[Originally published 1991 |
Updated here 1999.06.20
Spin yourself around and get ready for Kitchens of Distinction, whose words and music upset your equilibrium like a twirl in the barber's chair.
Strange Free World, the British trio's make-or-break "major-label début" on A&M, proves it's possible to mate gloriously poetic songwriting with derivative musicianship. Kitchens of Distinction's dizzy guitar-à-go-go sound will remind you, perhaps tediously, of anything from Joy Division to Dinosaur Jr., but the charm and sincerity of openly gay songwriter Patrick Fitzgerald make the fretwork easy to forgive.
Listen here for warm-hued depictions of feeling and friendship that betray an observant and accepting nature. Here are several pictures, and pictures mean the past, Fitzgerald writes in the song "Polaroids." Here's a pretty desert scene, and here's a sea of grass. Lively orchards and vacant lots, big men grinning and holding hands – all the time the seasons win and everything is lost....
Bronski Beat it ain't, and consciously so. Fitzgerald won't be held to anyone's perception of "gay songwriting." "Being gay doesn't mean you have to write about specifically gay issues constantly. Why not just write about whatever, which is exactly what I want to do? Being out, to me, is enough of a statement that I feel like I will not stifle myself in any way. I will write about what I'm interested in, and if that's within male/female relationships, male/male, female/female, fine, I'll do it. If I want to write about cameras, I'll write about cameras.
"When [fellow bandmembers] Dan and Jules found out I was gay," Fitzgerald says, "they thought, Fine. No problem.' What I had to learn was to relax in their company, and not feel judged, and not feel as though I should be tolerated, and not feel that I had to hold back from anything. I could sit there and talk about, you know, I sucked some great cock last night,' and not feel worried about it. So that's what I learned – how to deal with straight guys and say those things and not worry. And now I can do that with anybody – straight women, lesbians, anybody."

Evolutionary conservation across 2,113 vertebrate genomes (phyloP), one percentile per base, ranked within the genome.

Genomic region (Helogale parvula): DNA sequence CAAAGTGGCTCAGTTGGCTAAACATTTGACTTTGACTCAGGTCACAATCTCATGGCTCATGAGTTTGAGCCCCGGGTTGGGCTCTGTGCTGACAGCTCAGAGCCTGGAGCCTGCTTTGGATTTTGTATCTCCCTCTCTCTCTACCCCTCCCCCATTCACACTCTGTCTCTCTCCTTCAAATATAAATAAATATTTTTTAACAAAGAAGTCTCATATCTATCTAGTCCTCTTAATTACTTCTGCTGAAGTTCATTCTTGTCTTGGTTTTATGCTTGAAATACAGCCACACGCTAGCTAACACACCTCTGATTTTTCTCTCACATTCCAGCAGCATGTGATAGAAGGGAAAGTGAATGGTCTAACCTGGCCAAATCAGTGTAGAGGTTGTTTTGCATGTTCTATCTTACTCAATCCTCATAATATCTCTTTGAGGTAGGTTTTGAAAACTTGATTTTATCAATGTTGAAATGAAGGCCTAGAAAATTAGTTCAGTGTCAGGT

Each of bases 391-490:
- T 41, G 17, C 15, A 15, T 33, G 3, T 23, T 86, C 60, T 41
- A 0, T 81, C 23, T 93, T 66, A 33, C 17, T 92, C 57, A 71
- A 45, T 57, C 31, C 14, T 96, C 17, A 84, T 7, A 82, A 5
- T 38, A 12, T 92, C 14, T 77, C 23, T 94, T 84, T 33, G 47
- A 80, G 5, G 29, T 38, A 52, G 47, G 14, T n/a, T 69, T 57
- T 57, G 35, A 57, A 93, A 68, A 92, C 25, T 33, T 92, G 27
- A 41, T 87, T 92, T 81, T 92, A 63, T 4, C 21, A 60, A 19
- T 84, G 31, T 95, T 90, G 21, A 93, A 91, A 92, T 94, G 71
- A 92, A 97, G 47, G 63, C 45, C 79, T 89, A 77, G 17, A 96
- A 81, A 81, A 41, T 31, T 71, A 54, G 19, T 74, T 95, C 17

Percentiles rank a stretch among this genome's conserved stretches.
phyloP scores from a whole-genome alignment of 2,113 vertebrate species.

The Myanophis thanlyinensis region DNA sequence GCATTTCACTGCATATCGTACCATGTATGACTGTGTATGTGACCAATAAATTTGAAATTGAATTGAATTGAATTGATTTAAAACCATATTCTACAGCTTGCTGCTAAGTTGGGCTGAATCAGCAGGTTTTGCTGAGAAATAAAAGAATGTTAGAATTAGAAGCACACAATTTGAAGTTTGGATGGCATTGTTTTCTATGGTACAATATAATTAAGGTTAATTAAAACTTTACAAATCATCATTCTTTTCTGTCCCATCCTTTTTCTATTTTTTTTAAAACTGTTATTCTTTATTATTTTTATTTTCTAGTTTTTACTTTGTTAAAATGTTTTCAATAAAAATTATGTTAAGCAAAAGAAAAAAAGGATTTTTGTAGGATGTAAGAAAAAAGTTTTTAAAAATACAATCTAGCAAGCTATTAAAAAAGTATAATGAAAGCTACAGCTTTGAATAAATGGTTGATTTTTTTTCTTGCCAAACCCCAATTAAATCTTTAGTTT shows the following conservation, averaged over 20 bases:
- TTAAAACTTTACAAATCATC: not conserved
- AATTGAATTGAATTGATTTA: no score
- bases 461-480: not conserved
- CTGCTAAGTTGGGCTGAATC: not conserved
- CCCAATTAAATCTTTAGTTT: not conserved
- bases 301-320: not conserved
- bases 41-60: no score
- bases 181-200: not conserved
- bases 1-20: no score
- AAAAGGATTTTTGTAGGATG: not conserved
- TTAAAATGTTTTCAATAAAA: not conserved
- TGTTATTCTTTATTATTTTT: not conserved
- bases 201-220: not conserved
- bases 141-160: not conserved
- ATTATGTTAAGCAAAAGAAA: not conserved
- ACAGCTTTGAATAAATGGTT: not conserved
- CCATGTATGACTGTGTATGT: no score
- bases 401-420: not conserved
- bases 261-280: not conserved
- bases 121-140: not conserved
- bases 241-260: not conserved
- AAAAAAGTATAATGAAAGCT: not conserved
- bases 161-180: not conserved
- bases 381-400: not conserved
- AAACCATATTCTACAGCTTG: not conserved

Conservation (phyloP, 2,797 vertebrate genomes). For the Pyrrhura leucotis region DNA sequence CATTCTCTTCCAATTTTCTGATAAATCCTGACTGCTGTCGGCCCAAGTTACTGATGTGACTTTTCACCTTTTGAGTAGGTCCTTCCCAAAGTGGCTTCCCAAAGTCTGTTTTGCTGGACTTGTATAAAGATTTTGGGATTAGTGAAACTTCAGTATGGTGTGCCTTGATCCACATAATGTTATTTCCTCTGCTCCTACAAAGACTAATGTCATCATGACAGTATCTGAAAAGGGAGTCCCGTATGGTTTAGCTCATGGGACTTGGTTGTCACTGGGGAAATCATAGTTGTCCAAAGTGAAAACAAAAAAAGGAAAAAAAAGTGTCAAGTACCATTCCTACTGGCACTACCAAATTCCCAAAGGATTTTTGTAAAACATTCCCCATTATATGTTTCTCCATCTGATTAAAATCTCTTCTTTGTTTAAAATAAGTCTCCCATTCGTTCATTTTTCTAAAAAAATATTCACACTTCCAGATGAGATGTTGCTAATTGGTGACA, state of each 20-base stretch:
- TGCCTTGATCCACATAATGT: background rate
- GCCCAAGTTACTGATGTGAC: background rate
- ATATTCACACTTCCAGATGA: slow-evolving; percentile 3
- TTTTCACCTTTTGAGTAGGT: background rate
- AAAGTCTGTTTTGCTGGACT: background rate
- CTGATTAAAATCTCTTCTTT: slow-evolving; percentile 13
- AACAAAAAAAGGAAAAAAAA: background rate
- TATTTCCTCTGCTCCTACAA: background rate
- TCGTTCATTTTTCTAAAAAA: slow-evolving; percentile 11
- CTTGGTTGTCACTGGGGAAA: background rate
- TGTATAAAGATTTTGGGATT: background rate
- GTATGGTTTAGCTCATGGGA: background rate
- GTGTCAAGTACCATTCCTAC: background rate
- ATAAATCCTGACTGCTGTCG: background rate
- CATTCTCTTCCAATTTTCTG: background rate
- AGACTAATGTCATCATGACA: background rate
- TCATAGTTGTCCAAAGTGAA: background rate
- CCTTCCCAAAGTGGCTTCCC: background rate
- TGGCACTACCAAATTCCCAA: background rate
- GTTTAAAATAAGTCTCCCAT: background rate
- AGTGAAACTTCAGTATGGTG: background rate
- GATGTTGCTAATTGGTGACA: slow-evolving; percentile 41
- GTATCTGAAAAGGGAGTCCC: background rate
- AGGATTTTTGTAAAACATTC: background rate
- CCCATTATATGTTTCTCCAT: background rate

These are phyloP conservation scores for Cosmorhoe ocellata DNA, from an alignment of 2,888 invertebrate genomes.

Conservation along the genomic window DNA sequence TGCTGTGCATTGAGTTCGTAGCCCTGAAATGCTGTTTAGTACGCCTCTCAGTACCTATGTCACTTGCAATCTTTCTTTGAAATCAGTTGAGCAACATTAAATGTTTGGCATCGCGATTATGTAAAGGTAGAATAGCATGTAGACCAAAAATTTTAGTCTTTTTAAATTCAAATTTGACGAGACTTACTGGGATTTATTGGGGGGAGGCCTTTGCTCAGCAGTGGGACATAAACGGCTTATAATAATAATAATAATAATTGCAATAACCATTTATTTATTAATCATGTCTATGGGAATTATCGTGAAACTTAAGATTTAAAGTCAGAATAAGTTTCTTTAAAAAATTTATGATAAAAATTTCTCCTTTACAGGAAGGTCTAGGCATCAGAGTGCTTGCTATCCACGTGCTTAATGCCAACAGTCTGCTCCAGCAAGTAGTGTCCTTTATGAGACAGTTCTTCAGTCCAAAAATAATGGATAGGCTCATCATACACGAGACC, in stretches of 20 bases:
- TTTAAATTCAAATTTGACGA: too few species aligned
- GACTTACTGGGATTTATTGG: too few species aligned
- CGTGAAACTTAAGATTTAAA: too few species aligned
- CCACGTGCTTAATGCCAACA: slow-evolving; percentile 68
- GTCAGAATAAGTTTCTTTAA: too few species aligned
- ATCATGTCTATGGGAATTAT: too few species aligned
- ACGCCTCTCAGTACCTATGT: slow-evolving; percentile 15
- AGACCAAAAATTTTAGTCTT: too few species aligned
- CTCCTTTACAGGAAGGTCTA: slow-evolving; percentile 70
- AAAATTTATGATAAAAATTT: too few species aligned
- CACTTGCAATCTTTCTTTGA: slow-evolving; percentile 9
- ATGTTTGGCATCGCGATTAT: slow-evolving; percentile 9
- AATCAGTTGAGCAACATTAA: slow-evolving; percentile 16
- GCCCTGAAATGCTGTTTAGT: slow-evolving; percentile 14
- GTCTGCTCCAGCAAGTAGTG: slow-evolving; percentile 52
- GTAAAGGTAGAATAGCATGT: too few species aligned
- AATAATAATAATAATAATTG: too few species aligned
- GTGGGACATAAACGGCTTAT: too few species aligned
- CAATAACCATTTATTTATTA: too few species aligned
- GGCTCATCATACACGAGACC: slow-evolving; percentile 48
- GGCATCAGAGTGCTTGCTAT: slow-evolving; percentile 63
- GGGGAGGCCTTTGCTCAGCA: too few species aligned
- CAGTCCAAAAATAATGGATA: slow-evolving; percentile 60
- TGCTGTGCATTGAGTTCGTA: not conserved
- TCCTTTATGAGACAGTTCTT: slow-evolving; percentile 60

Sonic Youth thinks it's hot stuff, but viewers have to mine for the merest flakes of gold in its new home video, Goo.
Typically for the band, Goo melds artful guile with artless gall. Sonic Youth has long been America's foremost group with barely any talent, but even allowing for that, its compulsion for tawdry, consciously "homemade" videos makes Goo look low-rent, not subversive. The band itself cannot escape blame: Guitarist Thurston Moore's video for "My Friend Goo" could have come from any geeky teenager with a big ego.
All is not lost. "Scooter + Jinx" features lesbian erotica and is directed, predictably, by a man. Vocalist/diva Kim Gordon manages to expand the pro-black intent of the glittering "Kool Thing" beyond mere fetishism (not that anyone's knocking fetishism); still, her inclusion of bigoted Public Enemy prima donna Chuck D doesn't help much, annulling any purported feminist message. But Goo is redeemed almost entirely by "Disappearer," the mystical, anomic video by Todd Haynes (yes, of Poison fame). This gem pulses with evocations of drag, alien visitation, assimilation, road movies, and the ambivalence felt when an ending overlaps a new beginning. "Disappearer" is one of the foremost videos of 1990. Fast forward through the goo of Goo to watch it. Then watch it again.